If you haven’t read this book, I would high recommend doing so. There is something very special to be found within it’s pages and I am looking forward to continuing on with this series and seeing just where the story goes.

Book Review: Illidan

My rating: 3 out of 5 stars

Even though I haven’t played World of Warcraft since 2013, I still like to keep up with the overall story of the game through the books. So when the Illidan book was released, I had to buy it. But, I was also kind of confused about the book, I mean, didn’t his story already get told through the Burning Crusade expansion? Was he not defeated there? Am I missing something from my lack of in game knowledge? The answer to those questions was a resounding yes.

For a decent chunk of it, this book felt like it should have been released during or shortly after the Burning Crusade expansion. It seemed to overall retell a lot of the story there. The whole, released for ten thousand years in prison, him going to the Outland, his taking over of the Black Temple. I didn’t feel like I was getting anything new. Eventually, things seemed to change direction and give me new bits of information, but at the same time, they felt disjointed and strange.

The story follows four main characters, Illidan (duh), Maiev, Akama and Vandel. Three of these were already known to me, from playing the game, but Vandel was new. I found that Maiev was a fairly flat character. She lived for a single purpose, which is somewhat understandable, but that blinded her to other things and made her character not very appealing. I had hoped she would grow throughout the book, but in the end, she was that same tunnel vision driven person. Akama was an interesting creature. I don’t really recall much about his from the game, but he certainly had a big role in the story. His real purpose was hidden until the right time within the book, unlike other characters, whose purpose for being was revealed right from the beginning. Illidan was…well he was Illidan. I don’t know what I can say about him. Vandel felt…unnecessary at times. It’s like they needed another character to be like Illidan, but not quite Illidan and he fulfilled that role. I didn’t really feel like he reached his full potential and that there is more to his story beyond this book – and that’s probably the case in the game.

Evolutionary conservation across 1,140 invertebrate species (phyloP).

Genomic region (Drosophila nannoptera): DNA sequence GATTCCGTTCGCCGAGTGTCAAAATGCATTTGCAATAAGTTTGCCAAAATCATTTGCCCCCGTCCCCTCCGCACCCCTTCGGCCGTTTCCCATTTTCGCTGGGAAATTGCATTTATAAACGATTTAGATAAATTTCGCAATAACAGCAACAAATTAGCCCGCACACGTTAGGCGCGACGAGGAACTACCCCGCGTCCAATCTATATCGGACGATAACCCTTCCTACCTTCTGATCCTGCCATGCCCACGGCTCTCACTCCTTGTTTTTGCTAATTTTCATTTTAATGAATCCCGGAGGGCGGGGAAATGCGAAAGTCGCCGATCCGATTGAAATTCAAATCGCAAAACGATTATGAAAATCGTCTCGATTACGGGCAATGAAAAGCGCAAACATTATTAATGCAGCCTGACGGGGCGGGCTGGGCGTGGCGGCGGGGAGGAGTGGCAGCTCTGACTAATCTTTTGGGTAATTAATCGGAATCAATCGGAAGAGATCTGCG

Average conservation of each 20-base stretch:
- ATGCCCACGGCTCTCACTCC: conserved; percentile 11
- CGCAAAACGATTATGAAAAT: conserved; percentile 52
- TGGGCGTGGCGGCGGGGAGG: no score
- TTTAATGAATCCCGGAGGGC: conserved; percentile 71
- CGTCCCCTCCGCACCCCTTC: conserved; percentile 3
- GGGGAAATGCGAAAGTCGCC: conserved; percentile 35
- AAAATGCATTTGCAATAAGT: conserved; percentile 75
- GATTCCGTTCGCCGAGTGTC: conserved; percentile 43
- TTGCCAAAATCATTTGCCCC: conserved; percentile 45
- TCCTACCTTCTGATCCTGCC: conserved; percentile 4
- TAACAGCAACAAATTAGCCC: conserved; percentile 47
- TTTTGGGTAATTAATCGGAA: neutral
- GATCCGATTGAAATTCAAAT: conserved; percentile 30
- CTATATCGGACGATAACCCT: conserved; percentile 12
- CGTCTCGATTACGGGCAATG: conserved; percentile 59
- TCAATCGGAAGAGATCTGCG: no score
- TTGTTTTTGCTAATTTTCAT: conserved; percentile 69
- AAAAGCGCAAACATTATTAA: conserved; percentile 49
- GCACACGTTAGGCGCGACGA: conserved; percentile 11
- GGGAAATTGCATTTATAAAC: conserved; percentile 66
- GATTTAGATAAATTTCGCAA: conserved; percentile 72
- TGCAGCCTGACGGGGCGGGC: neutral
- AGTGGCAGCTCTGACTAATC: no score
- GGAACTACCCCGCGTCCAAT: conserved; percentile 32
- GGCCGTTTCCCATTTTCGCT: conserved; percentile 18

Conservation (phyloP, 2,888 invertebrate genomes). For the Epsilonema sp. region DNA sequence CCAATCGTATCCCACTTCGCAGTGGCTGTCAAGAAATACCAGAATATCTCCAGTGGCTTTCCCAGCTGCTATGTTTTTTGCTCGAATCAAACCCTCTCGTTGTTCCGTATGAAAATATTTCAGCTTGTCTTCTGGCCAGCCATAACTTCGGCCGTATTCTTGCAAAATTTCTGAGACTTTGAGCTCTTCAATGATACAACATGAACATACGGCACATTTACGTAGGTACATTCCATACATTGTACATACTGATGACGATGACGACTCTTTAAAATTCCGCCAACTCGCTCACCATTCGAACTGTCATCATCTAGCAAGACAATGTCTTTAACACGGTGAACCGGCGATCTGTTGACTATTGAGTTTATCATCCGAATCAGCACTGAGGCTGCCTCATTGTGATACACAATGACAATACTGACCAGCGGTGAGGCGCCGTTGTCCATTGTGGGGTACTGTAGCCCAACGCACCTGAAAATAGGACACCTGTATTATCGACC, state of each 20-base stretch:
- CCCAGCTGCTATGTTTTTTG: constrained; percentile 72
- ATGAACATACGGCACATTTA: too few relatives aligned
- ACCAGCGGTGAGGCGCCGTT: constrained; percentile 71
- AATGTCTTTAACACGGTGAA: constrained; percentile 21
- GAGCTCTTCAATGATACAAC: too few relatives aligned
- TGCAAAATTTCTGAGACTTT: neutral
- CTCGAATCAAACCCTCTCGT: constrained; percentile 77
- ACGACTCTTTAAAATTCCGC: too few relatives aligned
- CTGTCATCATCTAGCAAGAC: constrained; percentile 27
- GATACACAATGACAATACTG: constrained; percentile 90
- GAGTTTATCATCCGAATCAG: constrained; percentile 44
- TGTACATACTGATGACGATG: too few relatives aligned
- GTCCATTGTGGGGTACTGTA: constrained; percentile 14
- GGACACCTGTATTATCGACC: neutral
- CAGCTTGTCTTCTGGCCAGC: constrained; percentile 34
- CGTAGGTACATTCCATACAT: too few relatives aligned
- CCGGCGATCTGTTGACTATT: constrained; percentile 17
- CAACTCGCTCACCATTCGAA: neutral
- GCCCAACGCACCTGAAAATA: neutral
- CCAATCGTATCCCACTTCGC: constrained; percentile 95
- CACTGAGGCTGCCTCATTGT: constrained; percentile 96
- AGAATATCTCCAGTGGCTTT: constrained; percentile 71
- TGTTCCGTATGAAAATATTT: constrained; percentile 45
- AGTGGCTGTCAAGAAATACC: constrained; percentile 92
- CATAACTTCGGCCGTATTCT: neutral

The major thing I didn’t like about the book was the authors writing. At times, it felt like he was trying too hard to describe things uniquely. I’m all for giving a story a solid descriptive base, but he was overdoing it. None to mention, there was a lot of repetitive descriptions. For example, at one point it is said that they defeated “…the tiniest fraction of the tiniest fraction” of the Burning Legion. Well, isn’t the tiniest fraction about as tiny as you can get? Maybe I’m nitpicking here, but that just stuck out to me as being overly descriptive.

Also, having the book span six years probably didn’t help the flow. One chapter it’s four years before the end and then the next it’s a mere five months. You’re telling me nothing of significance happened in nearly four years? That seems off to me.

There were a couple of inconsistencies as well. At one point Illidan swipes his arms across a map, knocking the markers that were on it away, and yet a page and a half later, one of his minions looks at the map, observing those markers as if they were still where they once were.

For me, I thought the book was alright, but was clearly geared towards people who still played the game. I didn’t quite understand the full differences between the Illidan story of Burning Crusade and this Illidan story that leads into the Legion expansion. There were a lot of things that felt the same, and that’s probably why I kept thinking that this book was written ten years too late. And yet, those new portions of the story seemed to be in stark contrast to what I already knew. I feel like if I still played the game, and had a full knowledge of all of the current lore, that this book would have been more enjoyable. Overall, it was okay and I am glad that I read it. I just hope any future books written are a bit more non-player friendly.

Book Review: The Titan’s Curse

My rating: 3 out of 5 stars

Review contains minor spoilers – but come on, this book is 10 years old so it shouldn’t be that much of a spoiler.

Oh this book. I started it with excitement, and then part way through, hit a major reading slump. When I picked it up weeks later, I was eager to finish it and yet I didn’t want to. I couldn’t be certain if it was the after affects of the reading slump or the fact that I just hadn’t really loved the first hundred pages. Maybe this book had succumbed to the dreaded mid-series slump that I find in many series, when they start strong, slack in the middle and then either pick up again at the end or struggle to bring things to a close cleanly.

I didn’t hate this book, but I didn’t love it either. There was something in this book that just didn’t seem to jive. I don’t know what it was. I will say, that I was glad to see that there was a greater presence of Gods and Goddesses in this book, something I was craving in the previous two novels. Having Artemis in this one was great, and I really liked the way she was portrayed. It made total sense in a way, even if at times it was a little weird.